PRODUCTION, STABILIZATION, AND FORMULATION OF MICROBIAL AGENTS AND NATURAL PRODUCTS
Location: Crop Bioprotection Research
Title: Susceptibility of Four Tick Species Amblyomma americanum, Dermacentor variabilis, Ixodes scapularis, and Rhipicephalus sanguineus (Acari: Ixodidae) to Nootkatone
Submitted to: Journal of Medical Entomology
Publication Type: Peer Reviewed Journal
Publication Acceptance Date: September 17, 2010
Publication Date: March 25, 2011
Citation: Weiler, L.F., Behle, R.W., Stafford, K. 2011. Susceptibility of four tick species Amblyomma americanum, Dermacentor variabilis, Ixodes scapularis, and Rhipicephalus sanguineus (Acari: Ixodidae) to nootkatone. Journal of Medical Entomology. 48(2):322-326.
Interpretive Summary: Urban residents often do not practice tick control by applications of acaricides because of potential hazards and adverse environmental impacts related to the general toxicity of most of the available pesticides. We determined the ability of nootkatone, a relatively non-toxic essential oil from grapefruit, to kill four important tick species known to vector human disease pathogens. These results provide a baseline of data demonstrating acaricidal activity against these pests that can be used for development of formulations to further improve the potential for commercialization of nootkatone as a natural pest control product. Ultimately, the public will benefit from the successful development of a natural pest control product that kills disease vectoring ticks with no adverse environmental impacts.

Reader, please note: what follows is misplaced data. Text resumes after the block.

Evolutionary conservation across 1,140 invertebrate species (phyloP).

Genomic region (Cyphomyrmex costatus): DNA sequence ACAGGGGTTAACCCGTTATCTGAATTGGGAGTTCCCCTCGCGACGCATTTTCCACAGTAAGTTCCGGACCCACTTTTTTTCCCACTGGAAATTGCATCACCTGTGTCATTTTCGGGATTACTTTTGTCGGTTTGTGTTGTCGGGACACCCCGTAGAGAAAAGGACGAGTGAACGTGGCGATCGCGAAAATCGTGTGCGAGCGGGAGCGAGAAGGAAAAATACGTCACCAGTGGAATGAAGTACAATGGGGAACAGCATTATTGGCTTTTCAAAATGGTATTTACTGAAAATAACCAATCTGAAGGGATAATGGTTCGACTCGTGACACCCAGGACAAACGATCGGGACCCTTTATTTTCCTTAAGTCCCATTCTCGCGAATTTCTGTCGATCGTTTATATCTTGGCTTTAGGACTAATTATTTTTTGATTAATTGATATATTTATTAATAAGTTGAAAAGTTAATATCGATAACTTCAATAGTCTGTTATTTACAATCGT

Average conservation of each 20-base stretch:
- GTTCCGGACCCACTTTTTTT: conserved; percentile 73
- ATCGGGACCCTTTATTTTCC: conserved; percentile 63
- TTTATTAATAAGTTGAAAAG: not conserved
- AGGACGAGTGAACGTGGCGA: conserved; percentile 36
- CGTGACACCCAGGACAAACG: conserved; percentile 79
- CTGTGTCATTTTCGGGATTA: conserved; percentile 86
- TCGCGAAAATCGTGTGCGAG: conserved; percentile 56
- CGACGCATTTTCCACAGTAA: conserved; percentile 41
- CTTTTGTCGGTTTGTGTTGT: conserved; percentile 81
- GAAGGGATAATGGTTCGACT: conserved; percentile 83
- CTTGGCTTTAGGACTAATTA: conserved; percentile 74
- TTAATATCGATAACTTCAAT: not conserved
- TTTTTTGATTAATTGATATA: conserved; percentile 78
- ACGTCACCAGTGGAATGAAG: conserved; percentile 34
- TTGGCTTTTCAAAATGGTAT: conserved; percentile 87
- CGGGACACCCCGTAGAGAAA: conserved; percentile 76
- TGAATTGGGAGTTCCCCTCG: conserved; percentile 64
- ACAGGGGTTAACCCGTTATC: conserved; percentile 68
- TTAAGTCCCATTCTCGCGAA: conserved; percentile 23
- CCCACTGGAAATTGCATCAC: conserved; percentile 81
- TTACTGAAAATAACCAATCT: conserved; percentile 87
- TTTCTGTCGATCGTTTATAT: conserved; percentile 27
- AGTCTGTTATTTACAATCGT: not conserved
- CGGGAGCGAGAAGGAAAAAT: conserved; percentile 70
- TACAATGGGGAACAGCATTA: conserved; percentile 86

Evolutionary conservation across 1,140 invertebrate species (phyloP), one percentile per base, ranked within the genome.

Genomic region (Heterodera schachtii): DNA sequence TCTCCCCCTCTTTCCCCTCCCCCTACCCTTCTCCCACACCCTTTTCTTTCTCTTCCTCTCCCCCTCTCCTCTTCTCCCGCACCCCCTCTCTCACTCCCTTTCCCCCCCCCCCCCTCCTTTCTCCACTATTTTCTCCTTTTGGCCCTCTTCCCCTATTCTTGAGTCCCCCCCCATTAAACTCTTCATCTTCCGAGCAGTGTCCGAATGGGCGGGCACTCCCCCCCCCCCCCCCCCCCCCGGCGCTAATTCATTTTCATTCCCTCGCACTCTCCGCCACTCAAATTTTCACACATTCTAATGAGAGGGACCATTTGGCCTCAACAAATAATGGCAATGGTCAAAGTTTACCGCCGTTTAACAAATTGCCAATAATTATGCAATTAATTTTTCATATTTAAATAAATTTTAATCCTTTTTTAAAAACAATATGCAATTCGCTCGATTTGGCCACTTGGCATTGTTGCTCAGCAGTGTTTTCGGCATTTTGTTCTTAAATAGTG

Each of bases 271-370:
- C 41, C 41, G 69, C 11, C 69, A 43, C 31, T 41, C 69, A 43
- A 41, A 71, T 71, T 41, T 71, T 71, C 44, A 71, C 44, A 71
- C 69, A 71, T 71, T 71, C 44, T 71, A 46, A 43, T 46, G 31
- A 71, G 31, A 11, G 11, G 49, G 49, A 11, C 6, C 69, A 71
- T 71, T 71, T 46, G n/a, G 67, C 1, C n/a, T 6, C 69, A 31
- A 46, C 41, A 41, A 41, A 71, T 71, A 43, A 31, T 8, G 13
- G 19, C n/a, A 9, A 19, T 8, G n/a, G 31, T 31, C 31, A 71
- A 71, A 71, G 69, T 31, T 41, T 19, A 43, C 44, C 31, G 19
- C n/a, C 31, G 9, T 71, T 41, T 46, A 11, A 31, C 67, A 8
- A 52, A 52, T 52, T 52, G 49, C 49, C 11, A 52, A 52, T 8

The essential oil nootkatone has shown acaricidal activity on ticks. The toxicity of nootkatone was determined in laboratory assays using a vial coating technique against unfed nymphs of four Ixodid ticks: Amblyomma americanum L., Dermacentor variabilis (Say), Ixodes scapularis Say, and Rhipicephalus sanguineus Latreille. We determined the lethal concentration (LC50 and LC90 of nootkatone by recording tick mortality 24 hours after exposure in treated glass vials. Nymphs of these species were susceptible to nootkatone with LC50 values of 0.35 µg/cm**2, 0.22 µg/cm**2, 0.16 µg/cm**2, and 0.19 µg/cm**2 a.i. for A. americanum. D. variabilis, I. scapularis, and R. sanguineus, respectively. The LC90 values after 24-hour exposure period were 0.98 µg/cm**2, 0.63 µg/cm**2, 0.54 µg/cm**2, and 0.48 µg/cm**2 a.i. for A. americanum, D. variabilis, I. scapularis, and R. sanguineus, respectively. LC50 values of nootkatone among tick species were not significantly different from I. scapularis except for A. americanum, which was higher. Because nootkatone is volatile, we measured the amount of nootkatone recovered from duplicate treated vials before tick exposure (T=0) and from vials after tick exposure (T=24h). Nootkatone-coated vials had initial nootkatone recovery (T=0) ranging from 82-100% among various treatment concentrations. The nootkatone recovered after 24-hour exposure period (T=24) ranged from a high recovery of 88% of the expected amount from vials coated with higher concentrations of nootkatone, down to 30% of the expected nootkatone from vials coated with low nootkatone concentrations. The toxicity of nootkatone to ticks reported here provides a reference point for effective control of the highly mobile and most active questing stage of ticks. The susceptibility of ticks to nootkatone at low concentration and the determination of the nootkatone residue after vial coating served as a venue to fully exploit the potential of nootkatone as a safe, environmentally friendly alternative for tick control. This study also provides important information for future formulation development of the compound.